Recently, many metal detectorists have been opining that antiquities in British museums should be repatriated to their source countries. Some may feel that’s a bizarre call from a hobby that involves digging up tens of thousands of artefacts like these…
and sending them to the United States, for money. Just how bizarre has just come to light – in pictures. Here is a link to a number of remarkable images showing off the latest consignment of British Roman coins recently dug up and supplied to an American dealer.
It’s hard to count them but it looks like there are thousands. They beg the compelling questions: where exactly did each of them come from, have they been recorded with the Portable Antiquities Scheme and in what precise circumstances were they dug up and exported? No answers are provided. We also wonder what the metal detectorists earned for their kindness, bearing in mind the dealer is selling them for $2.90 each.
Interestingly, we reckon they probably add up to about 20% of the total number of artefacts our artefact erosion counter suggests are dug up in a month – and maybe 50% of the Roman coins it implies for that period. But our Counter expresses our estimate of the output of ten thousand detectorists, whereas that lot was supplied by just a few of them presumably. For the avoidance of doubt, this is the same Artefact Erosion Counter that metal detectorists, to a man, say is a ludicrously exaggerated and a pack of lies!
So, it seems metal detectorists feel that in the case of stuff in museums repatriation to source countries is morally correct, but that this lofty principle doesn’t apply to stuff they dig up fresh from goodness-knows-where. The right thing to do with that, it seems, is to depatriate it, in mind-boggling quantities, for oodles of cash!
“In response to the inquiry by the PAS, seller Tony Jaworksi of Common Bronze indicated that the British coins he is selling were procured from a large number of detectorists (some actual collectors and some not) and assumes that they were accumulated over a year or more. He does not have any knowledge as to whether the coins were recorded under the PAS or not. He did not obtain an export license and stated he was unaware of the need for one.”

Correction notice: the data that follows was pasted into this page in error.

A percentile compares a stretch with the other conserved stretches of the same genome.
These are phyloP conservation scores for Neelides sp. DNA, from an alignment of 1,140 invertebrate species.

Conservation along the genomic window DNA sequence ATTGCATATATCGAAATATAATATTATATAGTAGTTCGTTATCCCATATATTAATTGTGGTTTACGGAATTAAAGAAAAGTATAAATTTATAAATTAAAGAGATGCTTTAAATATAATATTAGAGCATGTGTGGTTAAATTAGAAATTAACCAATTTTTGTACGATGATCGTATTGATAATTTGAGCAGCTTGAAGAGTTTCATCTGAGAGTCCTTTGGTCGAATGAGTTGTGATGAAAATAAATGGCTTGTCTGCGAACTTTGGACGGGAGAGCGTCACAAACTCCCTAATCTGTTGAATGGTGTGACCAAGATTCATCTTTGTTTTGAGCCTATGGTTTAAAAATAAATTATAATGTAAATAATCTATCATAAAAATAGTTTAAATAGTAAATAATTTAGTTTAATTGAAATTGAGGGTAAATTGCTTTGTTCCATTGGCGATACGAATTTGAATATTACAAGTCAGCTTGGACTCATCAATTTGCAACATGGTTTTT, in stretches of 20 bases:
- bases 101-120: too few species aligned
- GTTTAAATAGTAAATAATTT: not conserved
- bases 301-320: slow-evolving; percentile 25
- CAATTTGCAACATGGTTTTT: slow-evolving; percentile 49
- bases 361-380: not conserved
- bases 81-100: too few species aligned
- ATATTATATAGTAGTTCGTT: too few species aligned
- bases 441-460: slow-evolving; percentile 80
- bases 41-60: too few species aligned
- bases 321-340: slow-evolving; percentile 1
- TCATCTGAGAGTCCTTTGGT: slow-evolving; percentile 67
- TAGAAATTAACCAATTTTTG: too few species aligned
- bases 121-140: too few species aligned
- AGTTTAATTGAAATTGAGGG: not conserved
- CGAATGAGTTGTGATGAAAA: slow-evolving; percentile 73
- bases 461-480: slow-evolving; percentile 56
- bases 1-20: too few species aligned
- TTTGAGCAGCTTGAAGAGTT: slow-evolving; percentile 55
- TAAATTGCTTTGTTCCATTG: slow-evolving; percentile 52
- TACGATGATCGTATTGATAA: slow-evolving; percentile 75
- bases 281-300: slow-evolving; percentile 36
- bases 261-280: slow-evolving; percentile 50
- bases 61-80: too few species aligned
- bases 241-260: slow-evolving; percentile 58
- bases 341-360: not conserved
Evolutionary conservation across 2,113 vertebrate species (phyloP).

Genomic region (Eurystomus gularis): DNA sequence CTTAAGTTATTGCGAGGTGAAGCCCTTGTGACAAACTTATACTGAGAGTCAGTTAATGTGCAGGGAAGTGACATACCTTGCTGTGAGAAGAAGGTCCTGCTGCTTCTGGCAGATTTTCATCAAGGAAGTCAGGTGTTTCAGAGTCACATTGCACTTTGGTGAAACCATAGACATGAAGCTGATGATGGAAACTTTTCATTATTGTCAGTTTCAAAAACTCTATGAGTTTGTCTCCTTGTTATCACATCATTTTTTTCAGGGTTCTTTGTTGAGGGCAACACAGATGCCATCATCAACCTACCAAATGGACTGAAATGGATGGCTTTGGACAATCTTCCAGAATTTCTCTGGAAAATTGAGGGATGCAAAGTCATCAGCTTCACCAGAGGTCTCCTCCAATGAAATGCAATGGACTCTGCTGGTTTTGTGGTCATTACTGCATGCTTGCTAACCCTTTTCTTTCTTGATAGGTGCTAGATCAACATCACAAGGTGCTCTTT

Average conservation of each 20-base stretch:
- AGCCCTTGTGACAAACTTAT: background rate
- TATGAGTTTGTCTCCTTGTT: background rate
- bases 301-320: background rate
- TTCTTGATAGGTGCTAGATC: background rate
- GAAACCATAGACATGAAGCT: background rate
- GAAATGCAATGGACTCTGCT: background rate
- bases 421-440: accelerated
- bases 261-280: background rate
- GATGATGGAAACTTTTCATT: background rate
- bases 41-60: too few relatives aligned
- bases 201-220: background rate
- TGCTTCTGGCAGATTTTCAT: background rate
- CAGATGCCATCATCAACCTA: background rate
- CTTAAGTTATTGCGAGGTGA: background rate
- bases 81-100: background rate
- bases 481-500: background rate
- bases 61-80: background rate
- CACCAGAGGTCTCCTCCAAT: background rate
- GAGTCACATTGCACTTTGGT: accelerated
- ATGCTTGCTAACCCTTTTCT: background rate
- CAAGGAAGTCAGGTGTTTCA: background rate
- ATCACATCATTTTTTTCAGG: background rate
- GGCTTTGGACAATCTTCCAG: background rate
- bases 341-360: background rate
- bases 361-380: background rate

Well, no surprise there then! Still, all those that made it all possible did it for the love of history no doubt!
[Above image from Paul Barford's Blog, Portable Antiquity Collecting and Heritage issues]
As an adjunct to the above story we thought we’d take the unusual step of reproducing here in full a survey carried out by Paul Barford of the ancient coins being offered on Ebay just this morning. It’s well worth reading. Anyone who tells you this isn’t a scandal and a world cultural catastrophe and that Britain isn’t one of the major victims or that a significant number of British metal detectorists aren’t up to their eyeballs in the process isn’t telling the truth, for their own purposes. In our view something really ought to be done about it – and a lot more than is being done at present.
“Given the unseemly fuss I mentioned here which was being kicked up last week by some US dealers about just two lots of “English dugups” being discussed by Frankfurt University numismatist Nathan Elkins, I thought I would take a look to see how typical of the material being offered for sale this morning they actually are.
On Monday morning at 7.00 am CET on eBay there were 6875 items being offered in the “Ancient coins” section of eBay(US) of which 721 finish in the next 24 hours. Some of these coins are fakes, many are single offers of selected cleaned coins. Others however are similar to those being sold by the three dealers discussed in these pages and by Nathan Elkins earlier. These are multiple lots of coins of less select condition, many are roughly cleaned or still have layers of earth on them. Most of these seem likely to be the remains of bulk shipments to the seller from which more presentable coins have been selected for individual sale. Most of them are described as “lots”, which is the search term I used. The eBay search engine told me that this morning there were 446 bulk lots of coins on sale in eBay’s “ancient coins” category. That is quite disturbing if we take into account that some of them are “1000” coins, “500 coins”, “hundreds of coins” or a “kilogramme of ancient coins”. Matters are not so simple however; looking through these 446 lots (and I did) shows that not all are multiple dugups, a number are single coins, two coins or three similar coins (usually semi-clean of cleaned, so potentially from the splitting up of old ordered collections). I decided to ignore groups of three or less coins. Most of the ones I saw though were considerably more.